The Ertsberg Intrusion (EI) is located approximately 1.5 km southeast of the Grasberg super-porphyry Cu-Au deposit (GIC), in the Gunung Bijih (Ertsberg) Mining District, West Papua, Indonesia. Intrusion- and carbonate-hosted mineralization is associated with the 3.28-2.97±0.54 Ma multi-phase intrusive complex. The orientation of the intrusion-hosted mineralized zone is parallel to the direction of porphyry dike emplacement in the intrusive complex and to regional structures. Potassic, phyllic, propylitic and endoskarn alteration types are recognized in the EI, distributed over 7 vein types. Three vein stages initiate pre-porphyry dike emplacement, and mineralization occurs pre- and post-dike emplacement. Cu-Au mineralization is associated with pre-dike biotite-bornite-anhydrite veinlets (Stage III), and post-dike quartz-anhydrite-bornite+chalcopyrite//green sericite veins (Stage V), and quartz-anhydrite-chalcopyrite-pyrite//white sericite veins (Stage VI). Sulfides associated with each alteration type in the EI have d³⁴S values that range between -3.0 to 3.6‰. Sulfate d³⁴S between alteration types are variable: potassic (9.6- 11.1‰) and hydrolytic (10.2-16.6 ‰). The bulk isotopic sulfur (d³⁴S(SS)) composition for fluid in equilibrium Stage III veins is 7.5‰, which is higher than would expected for an oxidized calc-alkaline fluid, thus I invoke the addition of heavy sulfur from the sedimentary anhydrite nodules in adjacent carbonate host rocks. There is an overall decrease in bulk isotopic sulfur (d³⁴S(SS)) composition for hydrothermal fluid throughout the span of hydrothermal activity. A degassing mafic magma chamber at depth, and/or the leaching of previously deposited sulfides are likely responsible for this decrease. Sulfide-sulfate equilibrium temperatures for potassic alteration in the EI average 574°C, approximately 125°C cooler than sulfide-sulfate equilibrium temperatures in the GIC. Calculated oxygen isotopic compositions for water in equilibrium with anhydrite from early potassic veins in both the Ertsberg Stockwork Zone and GIC suggest this component was derived from a non-magmatic source; the sedimentary anhydrite nodules are a probable source. The calculated oxygen and hydrogen isotopic compositions for water in equilibrium sericite from intermediate veins in the ESZ and GIC show the fluid was derived from a magmatic water and/or magmatic vapor; however, the water responsible for late hydrolytic alteration in both intrusive centers provides evidence for mixing of magmatic water (vapor) with meteoric water. Mass balance calculations using the EI volume estimate, and the known mineralization associated with the EI show that the EI has an insufficient volume of H₂O to account for the known volume of hydrothermal alteration and mineralization. Coupled with sulfur, oxygen and hydrogen isotope data, and Re-Os isotope source data, this suggests additional input of hydrothermal fluids from deeper magmatic and sedimentary sources, with moderate addition of meteoric water into the hydrothermal system during Stage VI vein formation.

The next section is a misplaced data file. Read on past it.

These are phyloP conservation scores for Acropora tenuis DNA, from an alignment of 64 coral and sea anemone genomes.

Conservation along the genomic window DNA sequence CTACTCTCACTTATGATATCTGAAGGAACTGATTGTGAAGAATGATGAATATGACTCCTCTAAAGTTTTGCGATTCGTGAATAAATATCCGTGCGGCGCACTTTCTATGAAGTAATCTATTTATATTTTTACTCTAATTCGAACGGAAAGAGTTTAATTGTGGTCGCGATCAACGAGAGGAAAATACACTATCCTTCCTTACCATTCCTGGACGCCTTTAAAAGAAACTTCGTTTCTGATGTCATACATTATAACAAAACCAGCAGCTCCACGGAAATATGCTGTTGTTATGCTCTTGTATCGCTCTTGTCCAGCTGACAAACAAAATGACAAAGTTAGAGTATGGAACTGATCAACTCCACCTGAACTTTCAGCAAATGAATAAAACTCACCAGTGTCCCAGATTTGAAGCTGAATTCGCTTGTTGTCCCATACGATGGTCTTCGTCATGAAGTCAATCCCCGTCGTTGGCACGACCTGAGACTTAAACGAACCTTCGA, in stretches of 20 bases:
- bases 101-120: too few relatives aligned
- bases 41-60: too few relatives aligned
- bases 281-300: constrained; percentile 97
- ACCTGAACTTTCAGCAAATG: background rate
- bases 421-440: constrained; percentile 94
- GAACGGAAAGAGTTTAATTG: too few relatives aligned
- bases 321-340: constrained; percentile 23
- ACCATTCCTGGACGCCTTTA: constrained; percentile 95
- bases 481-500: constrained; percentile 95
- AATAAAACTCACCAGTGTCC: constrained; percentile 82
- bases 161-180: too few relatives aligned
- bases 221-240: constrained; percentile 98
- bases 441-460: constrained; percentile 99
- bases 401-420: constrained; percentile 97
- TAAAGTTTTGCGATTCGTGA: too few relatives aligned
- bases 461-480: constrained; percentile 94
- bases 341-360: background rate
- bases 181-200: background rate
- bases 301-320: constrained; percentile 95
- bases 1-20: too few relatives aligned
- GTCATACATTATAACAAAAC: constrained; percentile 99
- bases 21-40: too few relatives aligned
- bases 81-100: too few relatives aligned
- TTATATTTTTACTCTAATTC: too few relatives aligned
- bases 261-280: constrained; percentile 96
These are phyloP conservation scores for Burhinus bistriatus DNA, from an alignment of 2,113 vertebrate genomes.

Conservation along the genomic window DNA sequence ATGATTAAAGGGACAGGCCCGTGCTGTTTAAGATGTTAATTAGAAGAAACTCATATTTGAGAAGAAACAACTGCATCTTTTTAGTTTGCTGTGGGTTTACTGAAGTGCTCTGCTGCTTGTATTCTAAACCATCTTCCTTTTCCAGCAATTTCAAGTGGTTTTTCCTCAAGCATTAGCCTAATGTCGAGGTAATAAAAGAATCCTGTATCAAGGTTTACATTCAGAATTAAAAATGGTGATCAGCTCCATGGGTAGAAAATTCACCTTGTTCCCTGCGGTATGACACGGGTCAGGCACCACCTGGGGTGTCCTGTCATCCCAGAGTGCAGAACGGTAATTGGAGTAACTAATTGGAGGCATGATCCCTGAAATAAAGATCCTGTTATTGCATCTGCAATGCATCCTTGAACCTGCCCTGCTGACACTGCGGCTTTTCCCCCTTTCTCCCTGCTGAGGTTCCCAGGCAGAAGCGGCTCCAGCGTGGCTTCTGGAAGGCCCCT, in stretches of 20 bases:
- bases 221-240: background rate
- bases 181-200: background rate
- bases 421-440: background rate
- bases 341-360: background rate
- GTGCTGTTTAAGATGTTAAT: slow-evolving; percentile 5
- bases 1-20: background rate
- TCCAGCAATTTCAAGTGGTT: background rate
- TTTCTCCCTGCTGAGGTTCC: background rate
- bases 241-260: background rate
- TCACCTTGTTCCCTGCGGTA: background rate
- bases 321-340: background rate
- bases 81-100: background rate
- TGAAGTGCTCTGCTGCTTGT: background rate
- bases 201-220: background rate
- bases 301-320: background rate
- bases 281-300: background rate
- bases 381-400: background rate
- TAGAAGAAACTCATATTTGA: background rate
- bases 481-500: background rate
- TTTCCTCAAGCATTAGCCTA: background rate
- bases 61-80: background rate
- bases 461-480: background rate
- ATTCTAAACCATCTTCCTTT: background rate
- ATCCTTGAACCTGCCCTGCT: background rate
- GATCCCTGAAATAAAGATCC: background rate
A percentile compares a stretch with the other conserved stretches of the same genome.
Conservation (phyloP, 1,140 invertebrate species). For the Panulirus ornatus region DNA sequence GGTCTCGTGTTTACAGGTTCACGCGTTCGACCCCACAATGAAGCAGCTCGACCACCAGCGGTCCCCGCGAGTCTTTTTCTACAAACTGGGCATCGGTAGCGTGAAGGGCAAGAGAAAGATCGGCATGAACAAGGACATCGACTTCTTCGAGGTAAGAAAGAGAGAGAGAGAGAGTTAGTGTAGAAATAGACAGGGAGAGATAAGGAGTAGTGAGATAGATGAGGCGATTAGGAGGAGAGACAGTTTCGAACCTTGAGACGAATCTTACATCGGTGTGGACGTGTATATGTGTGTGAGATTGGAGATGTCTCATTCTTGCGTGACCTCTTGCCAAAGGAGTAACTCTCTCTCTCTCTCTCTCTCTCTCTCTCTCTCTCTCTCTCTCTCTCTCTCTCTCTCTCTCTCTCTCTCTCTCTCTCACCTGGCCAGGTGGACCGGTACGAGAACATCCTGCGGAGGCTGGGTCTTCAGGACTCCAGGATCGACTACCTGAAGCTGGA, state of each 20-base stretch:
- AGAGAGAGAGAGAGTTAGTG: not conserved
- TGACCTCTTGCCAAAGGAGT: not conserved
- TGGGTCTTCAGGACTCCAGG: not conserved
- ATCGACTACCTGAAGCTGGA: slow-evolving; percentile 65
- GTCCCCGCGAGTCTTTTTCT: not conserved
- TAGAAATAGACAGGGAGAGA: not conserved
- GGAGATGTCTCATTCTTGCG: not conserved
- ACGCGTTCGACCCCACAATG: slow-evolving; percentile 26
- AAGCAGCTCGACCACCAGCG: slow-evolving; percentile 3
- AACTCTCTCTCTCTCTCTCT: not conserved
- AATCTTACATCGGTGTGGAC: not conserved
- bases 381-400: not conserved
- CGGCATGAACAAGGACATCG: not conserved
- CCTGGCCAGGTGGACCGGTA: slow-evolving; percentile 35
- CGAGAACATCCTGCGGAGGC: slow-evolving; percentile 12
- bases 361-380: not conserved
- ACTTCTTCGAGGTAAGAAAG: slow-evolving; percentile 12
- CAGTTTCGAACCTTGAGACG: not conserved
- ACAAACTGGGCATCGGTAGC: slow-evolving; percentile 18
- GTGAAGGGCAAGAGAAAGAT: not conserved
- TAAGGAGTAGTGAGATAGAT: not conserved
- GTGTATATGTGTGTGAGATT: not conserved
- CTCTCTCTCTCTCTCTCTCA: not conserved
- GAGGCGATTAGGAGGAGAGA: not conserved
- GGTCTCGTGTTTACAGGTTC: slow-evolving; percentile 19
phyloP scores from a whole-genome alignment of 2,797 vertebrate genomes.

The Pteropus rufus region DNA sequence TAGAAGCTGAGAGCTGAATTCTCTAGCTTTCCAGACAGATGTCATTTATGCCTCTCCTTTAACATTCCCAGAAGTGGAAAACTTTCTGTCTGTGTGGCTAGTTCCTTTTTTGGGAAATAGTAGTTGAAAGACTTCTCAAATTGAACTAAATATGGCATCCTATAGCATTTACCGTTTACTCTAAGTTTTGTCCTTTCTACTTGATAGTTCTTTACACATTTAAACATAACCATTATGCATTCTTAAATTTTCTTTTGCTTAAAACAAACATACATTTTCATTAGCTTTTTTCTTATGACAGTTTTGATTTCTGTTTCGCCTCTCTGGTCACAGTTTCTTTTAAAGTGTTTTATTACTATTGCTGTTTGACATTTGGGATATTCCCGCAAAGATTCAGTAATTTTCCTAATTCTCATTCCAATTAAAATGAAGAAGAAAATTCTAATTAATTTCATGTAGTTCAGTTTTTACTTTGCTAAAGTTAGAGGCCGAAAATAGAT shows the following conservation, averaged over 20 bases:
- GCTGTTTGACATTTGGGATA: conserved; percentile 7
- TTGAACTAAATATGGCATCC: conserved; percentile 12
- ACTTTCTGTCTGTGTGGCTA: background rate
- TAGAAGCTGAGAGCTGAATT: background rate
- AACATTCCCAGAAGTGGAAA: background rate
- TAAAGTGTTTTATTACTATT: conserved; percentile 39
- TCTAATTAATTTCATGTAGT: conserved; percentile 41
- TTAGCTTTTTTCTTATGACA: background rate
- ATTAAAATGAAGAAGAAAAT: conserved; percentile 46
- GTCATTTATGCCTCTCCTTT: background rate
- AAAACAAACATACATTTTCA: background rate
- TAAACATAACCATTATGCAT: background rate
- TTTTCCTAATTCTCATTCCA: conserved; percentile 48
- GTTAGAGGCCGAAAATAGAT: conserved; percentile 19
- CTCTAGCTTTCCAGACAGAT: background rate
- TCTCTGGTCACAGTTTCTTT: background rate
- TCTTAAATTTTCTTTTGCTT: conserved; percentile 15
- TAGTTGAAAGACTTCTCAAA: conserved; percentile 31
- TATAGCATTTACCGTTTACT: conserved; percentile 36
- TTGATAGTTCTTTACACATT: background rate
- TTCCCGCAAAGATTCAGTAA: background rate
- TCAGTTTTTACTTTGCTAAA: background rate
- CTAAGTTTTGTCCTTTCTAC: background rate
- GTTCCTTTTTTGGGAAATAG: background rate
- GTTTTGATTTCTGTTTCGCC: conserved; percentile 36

• Magmatic and structural controls on mineralization in the Paleocene magmatic arc between 22°40' and 23°45' south latitude, Antofagasta, II region, Chile